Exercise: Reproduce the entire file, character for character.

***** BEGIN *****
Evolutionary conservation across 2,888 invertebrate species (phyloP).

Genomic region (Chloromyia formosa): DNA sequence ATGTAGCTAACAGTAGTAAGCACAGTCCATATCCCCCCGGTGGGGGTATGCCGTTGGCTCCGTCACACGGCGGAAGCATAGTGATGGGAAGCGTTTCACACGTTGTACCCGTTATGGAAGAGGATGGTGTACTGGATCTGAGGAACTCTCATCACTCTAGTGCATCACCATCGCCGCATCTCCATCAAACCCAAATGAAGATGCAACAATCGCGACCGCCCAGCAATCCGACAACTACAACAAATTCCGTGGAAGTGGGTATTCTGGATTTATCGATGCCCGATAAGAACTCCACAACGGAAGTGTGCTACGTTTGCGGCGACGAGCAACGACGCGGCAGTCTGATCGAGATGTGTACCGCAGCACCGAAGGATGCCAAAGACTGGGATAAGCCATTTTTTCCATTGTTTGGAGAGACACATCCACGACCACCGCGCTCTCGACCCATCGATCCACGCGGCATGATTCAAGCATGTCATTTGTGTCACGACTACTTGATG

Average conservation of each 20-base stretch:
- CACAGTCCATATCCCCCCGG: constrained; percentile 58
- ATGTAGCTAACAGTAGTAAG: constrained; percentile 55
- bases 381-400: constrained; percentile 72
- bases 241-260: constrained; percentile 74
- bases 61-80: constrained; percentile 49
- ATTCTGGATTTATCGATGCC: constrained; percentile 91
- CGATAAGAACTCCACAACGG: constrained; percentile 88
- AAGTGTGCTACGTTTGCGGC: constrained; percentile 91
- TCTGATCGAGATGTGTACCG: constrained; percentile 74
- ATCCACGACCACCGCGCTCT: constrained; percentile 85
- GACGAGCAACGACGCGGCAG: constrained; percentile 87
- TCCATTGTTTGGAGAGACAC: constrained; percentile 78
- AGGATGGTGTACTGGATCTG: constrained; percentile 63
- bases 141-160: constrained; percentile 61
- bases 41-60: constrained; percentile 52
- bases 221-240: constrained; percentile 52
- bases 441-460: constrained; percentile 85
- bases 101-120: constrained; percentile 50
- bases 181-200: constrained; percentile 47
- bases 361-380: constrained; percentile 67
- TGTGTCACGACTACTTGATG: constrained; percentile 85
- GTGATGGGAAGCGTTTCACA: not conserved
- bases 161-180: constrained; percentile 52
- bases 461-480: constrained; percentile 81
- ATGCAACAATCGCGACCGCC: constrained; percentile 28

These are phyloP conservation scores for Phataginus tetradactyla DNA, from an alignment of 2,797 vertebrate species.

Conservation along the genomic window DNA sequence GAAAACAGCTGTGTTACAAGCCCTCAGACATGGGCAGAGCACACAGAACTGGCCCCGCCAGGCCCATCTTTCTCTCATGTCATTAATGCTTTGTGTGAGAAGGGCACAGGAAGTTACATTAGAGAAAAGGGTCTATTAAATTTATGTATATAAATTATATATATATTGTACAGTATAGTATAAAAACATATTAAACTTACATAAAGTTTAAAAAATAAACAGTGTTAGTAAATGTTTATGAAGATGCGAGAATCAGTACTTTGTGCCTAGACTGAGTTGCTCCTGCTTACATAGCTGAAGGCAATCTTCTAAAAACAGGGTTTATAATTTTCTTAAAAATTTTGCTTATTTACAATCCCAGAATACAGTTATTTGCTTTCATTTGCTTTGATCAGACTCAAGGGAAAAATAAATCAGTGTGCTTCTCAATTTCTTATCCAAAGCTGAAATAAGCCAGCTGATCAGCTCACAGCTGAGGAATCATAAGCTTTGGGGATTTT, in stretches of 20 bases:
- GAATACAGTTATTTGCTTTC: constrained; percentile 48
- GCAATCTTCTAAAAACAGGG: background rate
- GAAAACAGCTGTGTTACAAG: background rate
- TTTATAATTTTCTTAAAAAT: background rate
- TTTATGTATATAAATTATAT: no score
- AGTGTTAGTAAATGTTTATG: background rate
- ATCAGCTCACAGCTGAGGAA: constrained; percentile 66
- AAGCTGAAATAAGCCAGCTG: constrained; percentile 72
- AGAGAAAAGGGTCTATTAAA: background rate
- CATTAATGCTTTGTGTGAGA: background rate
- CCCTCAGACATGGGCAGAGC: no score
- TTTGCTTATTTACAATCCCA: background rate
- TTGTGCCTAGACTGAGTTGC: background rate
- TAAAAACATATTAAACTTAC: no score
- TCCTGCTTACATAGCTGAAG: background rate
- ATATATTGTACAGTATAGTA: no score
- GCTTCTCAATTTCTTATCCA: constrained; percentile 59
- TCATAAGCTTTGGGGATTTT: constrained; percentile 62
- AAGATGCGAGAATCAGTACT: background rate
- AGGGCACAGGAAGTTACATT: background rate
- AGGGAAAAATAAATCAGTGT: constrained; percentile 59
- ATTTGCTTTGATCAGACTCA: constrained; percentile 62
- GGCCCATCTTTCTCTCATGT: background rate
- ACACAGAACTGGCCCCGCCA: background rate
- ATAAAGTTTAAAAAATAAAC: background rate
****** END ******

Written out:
Evolutionary conservation across 2,888 invertebrate species (phyloP).

Genomic region (Chloromyia formosa): DNA sequence ATGTAGCTAACAGTAGTAAGCACAGTCCATATCCCCCCGGTGGGGGTATGCCGTTGGCTCCGTCACACGGCGGAAGCATAGTGATGGGAAGCGTTTCACACGTTGTACCCGTTATGGAAGAGGATGGTGTACTGGATCTGAGGAACTCTCATCACTCTAGTGCATCACCATCGCCGCATCTCCATCAAACCCAAATGAAGATGCAACAATCGCGACCGCCCAGCAATCCGACAACTACAACAAATTCCGTGGAAGTGGGTATTCTGGATTTATCGATGCCCGATAAGAACTCCACAACGGAAGTGTGCTACGTTTGCGGCGACGAGCAACGACGCGGCAGTCTGATCGAGATGTGTACCGCAGCACCGAAGGATGCCAAAGACTGGGATAAGCCATTTTTTCCATTGTTTGGAGAGACACATCCACGACCACCGCGCTCTCGACCCATCGATCCACGCGGCATGATTCAAGCATGTCATTTGTGTCACGACTACTTGATG

Average conservation of each 20-base stretch:
- CACAGTCCATATCCCCCCGG: constrained; percentile 58
- ATGTAGCTAACAGTAGTAAG: constrained; percentile 55
- bases 381-400: constrained; percentile 72
- bases 241-260: constrained; percentile 74
- bases 61-80: constrained; percentile 49
- ATTCTGGATTTATCGATGCC: constrained; percentile 91
- CGATAAGAACTCCACAACGG: constrained; percentile 88
- AAGTGTGCTACGTTTGCGGC: constrained; percentile 91
- TCTGATCGAGATGTGTACCG: constrained; percentile 74
- ATCCACGACCACCGCGCTCT: constrained; percentile 85
- GACGAGCAACGACGCGGCAG: constrained; percentile 87
- TCCATTGTTTGGAGAGACAC: constrained; percentile 78
- AGGATGGTGTACTGGATCTG: constrained; percentile 63
- bases 141-160: constrained; percentile 61
- bases 41-60: constrained; percentile 52
- bases 221-240: constrained; percentile 52
- bases 441-460: constrained; percentile 85
- bases 101-120: constrained; percentile 50
- bases 181-200: constrained; percentile 47
- bases 361-380: constrained; percentile 67
- TGTGTCACGACTACTTGATG: constrained; percentile 85
- GTGATGGGAAGCGTTTCACA: not conserved
- bases 161-180: constrained; percentile 52
- bases 461-480: constrained; percentile 81
- ATGCAACAATCGCGACCGCC: constrained; percentile 28

These are phyloP conservation scores for Phataginus tetradactyla DNA, from an alignment of 2,797 vertebrate species.

Conservation along the genomic window DNA sequence GAAAACAGCTGTGTTACAAGCCCTCAGACATGGGCAGAGCACACAGAACTGGCCCCGCCAGGCCCATCTTTCTCTCATGTCATTAATGCTTTGTGTGAGAAGGGCACAGGAAGTTACATTAGAGAAAAGGGTCTATTAAATTTATGTATATAAATTATATATATATTGTACAGTATAGTATAAAAACATATTAAACTTACATAAAGTTTAAAAAATAAACAGTGTTAGTAAATGTTTATGAAGATGCGAGAATCAGTACTTTGTGCCTAGACTGAGTTGCTCCTGCTTACATAGCTGAAGGCAATCTTCTAAAAACAGGGTTTATAATTTTCTTAAAAATTTTGCTTATTTACAATCCCAGAATACAGTTATTTGCTTTCATTTGCTTTGATCAGACTCAAGGGAAAAATAAATCAGTGTGCTTCTCAATTTCTTATCCAAAGCTGAAATAAGCCAGCTGATCAGCTCACAGCTGAGGAATCATAAGCTTTGGGGATTTT, in stretches of 20 bases:
- GAATACAGTTATTTGCTTTC: constrained; percentile 48
- GCAATCTTCTAAAAACAGGG: background rate
- GAAAACAGCTGTGTTACAAG: background rate
- TTTATAATTTTCTTAAAAAT: background rate
- TTTATGTATATAAATTATAT: no score
- AGTGTTAGTAAATGTTTATG: background rate
- ATCAGCTCACAGCTGAGGAA: constrained; percentile 66
- AAGCTGAAATAAGCCAGCTG: constrained; percentile 72
- AGAGAAAAGGGTCTATTAAA: background rate
- CATTAATGCTTTGTGTGAGA: background rate
- CCCTCAGACATGGGCAGAGC: no score
- TTTGCTTATTTACAATCCCA: background rate
- TTGTGCCTAGACTGAGTTGC: background rate
- TAAAAACATATTAAACTTAC: no score
- TCCTGCTTACATAGCTGAAG: background rate
- ATATATTGTACAGTATAGTA: no score
- GCTTCTCAATTTCTTATCCA: constrained; percentile 59
- TCATAAGCTTTGGGGATTTT: constrained; percentile 62
- AAGATGCGAGAATCAGTACT: background rate
- AGGGCACAGGAAGTTACATT: background rate
- AGGGAAAAATAAATCAGTGT: constrained; percentile 59
- ATTTGCTTTGATCAGACTCA: constrained; percentile 62
- GGCCCATCTTTCTCTCATGT: background rate
- ACACAGAACTGGCCCCGCCA: background rate
- ATAAAGTTTAAAAAATAAAC: background rate